UTSA sophomore Keaton Wallace pulls up for a shot Monday night with OU forward Brady Manek defending. Wallace scored a team-high 16 points. — Photo by Joe Alexander
For UTSA basketball fans stressing out over an 0-2 start, there’s really no reason to panic.
Roadrunners coach Steve Henson will find a way — that is, if you believe Oklahoma Sooners coach Lon Kruger.
Trailing by four points six minutes into the second half Monday night, Kruger’s Sooners powered past the Roadrunners, 87-67.
A crowd of 2,494 at he Convocation Center watched as OU manufactured a 39-15 run in the last 14 minutes to turn back a UTSA upset bid.
Combined with a 77-76 loss last week to Division II St. Edward’s, the Roadrunners remain winless leading into a Wednesday night road test at Oklahoma State.
Kruger suggested afterward that Henson, his longtime former assistant, will figure it out.
Remember, Henson is the guy who arrived at UTSA in 2016 to take over a team with five victories the previous season.
UTSA won 14 games in the coach’s first year, followed by 20 last year.
It’s an achievement that has surprised even Kruger, Henson’s coaching mentor since the late 1980s.
“No one is going to work harder at it than Steve and do it with more integrity than Steve,” Kruger said. “That they did it so quickly (in turning around the program) may be a little bit of a surprise.
“No, he’s got all the qualities to be an outstanding coach. He’s been one for two years, and I expect that to continue.
“I like his ball club this year a lot,” said Kruger, whose Sooners improved to 2-0. “You get (Jhivvan) Jackson back healthy and a couple others playing well, I like his team a whole lot.”
Jackson, UTSA’s leading scorer, is due back in December following knee surgery last spring.
Without him, the Roadrunners lack a go-to man when they need a bucket.
As a result, UTSA shot 44 percent against St. Edward’s and followed with 35.6 percent against Oklahoma.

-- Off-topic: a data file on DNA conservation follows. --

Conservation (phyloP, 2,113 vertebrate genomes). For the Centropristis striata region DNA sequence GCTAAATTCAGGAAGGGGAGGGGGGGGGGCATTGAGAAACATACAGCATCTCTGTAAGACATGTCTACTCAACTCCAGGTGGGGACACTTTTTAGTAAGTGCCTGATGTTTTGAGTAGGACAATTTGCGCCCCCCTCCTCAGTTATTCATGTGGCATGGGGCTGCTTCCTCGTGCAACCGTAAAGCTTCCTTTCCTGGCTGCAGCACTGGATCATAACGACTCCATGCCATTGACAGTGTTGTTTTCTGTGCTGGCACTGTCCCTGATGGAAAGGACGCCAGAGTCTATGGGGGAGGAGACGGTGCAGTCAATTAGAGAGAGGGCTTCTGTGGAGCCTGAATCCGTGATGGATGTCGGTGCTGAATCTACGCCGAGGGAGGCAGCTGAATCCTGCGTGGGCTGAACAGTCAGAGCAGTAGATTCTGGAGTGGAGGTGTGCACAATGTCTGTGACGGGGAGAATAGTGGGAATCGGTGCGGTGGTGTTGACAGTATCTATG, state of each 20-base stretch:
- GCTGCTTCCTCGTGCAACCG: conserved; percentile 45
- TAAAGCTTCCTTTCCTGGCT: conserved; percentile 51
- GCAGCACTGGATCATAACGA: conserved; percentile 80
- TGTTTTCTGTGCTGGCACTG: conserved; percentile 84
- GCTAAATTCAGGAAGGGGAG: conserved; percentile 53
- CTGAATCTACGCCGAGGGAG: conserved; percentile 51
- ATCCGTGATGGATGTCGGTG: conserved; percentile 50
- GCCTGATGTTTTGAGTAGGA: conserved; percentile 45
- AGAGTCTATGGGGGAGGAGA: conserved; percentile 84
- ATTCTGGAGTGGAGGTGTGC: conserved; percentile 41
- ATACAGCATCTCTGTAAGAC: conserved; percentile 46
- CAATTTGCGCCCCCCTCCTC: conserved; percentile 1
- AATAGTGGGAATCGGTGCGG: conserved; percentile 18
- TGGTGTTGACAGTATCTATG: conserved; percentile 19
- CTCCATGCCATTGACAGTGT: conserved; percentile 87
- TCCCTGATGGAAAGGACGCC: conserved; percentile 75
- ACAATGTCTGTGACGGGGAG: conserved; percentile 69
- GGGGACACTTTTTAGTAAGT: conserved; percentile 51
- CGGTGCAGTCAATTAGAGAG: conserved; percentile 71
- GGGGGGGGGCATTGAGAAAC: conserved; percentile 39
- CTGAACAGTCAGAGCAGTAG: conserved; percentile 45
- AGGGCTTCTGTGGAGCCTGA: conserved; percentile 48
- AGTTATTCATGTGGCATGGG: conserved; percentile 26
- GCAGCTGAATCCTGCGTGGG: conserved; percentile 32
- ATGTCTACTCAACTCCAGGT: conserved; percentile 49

The Roadrunners have also been turnover prone.
They had 19 in the opener and 14 against the Sooners, including several down the stretch.
Henson characterized the team’s mood after the loss as disappointed, “as it should be.”
“Disappointed that we didn’t play the way we needed to,” Henson said. “We fought, competed. Our effort was good. Our focus was good. Preparation was good, and they’re a good team.
“The main topic was turnovers. Some forced. Some unforced. They trapped us a little bit, which is something I thought our team would thrive off of … But (we) didn’t handle that very well.”
Oklahoma coach Lon Kruger watched as his team overcame a four-point, second-half deficit to beat UTSA by 20. — Photo by Joe Alexander
Oklahoma — Shooting guard Christian James scored a game-high 24 points on 8 of 10 shooting. Point guard Aaron Calixte had 18 points and four assists. Forward Brady Manek contributed 10 points and 11 rebounds.
UTSA — Guard Keaton Wallace had 16 points, four assists, two blocks and a steal. Forward Nick Allen scored 15. Point guard Giovanni De Nicolao had 12 points, 10 rebounds and seven turnovers.
With the offense struggling, the Roadrunners went scoreless for the first eight minutes and fell behind, 7-0. But after trailing by 12, they rallied with a 23-11 run to tie the game. Keaton Wallace hit consecutive threes in the streak, including one from long distance (see video below). OU retaliated with an 11-1 run to the buzzer, lifting OU into a 39-29 lead at the break.
The Roadrunners enjoyed the best six-minute stretch of the season at the outset, roaring from behind with a 23-9 run to take a 52-48 lead. Nick Allen keyed the streak with three baskets, including a driving layup, a three-pointer and a layup. De Nicolao and Wallace also added threes during the streak. Undaunted, the Sooners countered with solid bench play from Miles Reynolds and Jamal Bienemy. A Bienemy steal and layup, a jumper and another layup put OU up by five. The Sooners would not look back.
Nick Allen drives to the hoop against Oklahoma’s Christian James. Allen finished with 15 points.
Attendance at UTSA men’s basketball is notoriously modest.
Last year, the Roadrunners won 20 games for the first time in seven years, and the biggest crowd of the season was 2,210 for UTEP.
Historically, it’s a considered a good night when 1,200 or 1,300 fans turn out. Last year, the average was 1,146.
Crowd watchers will be on alert tonight when the Oklahoma Sooners tip off against the Roadrunners at 7 p.m.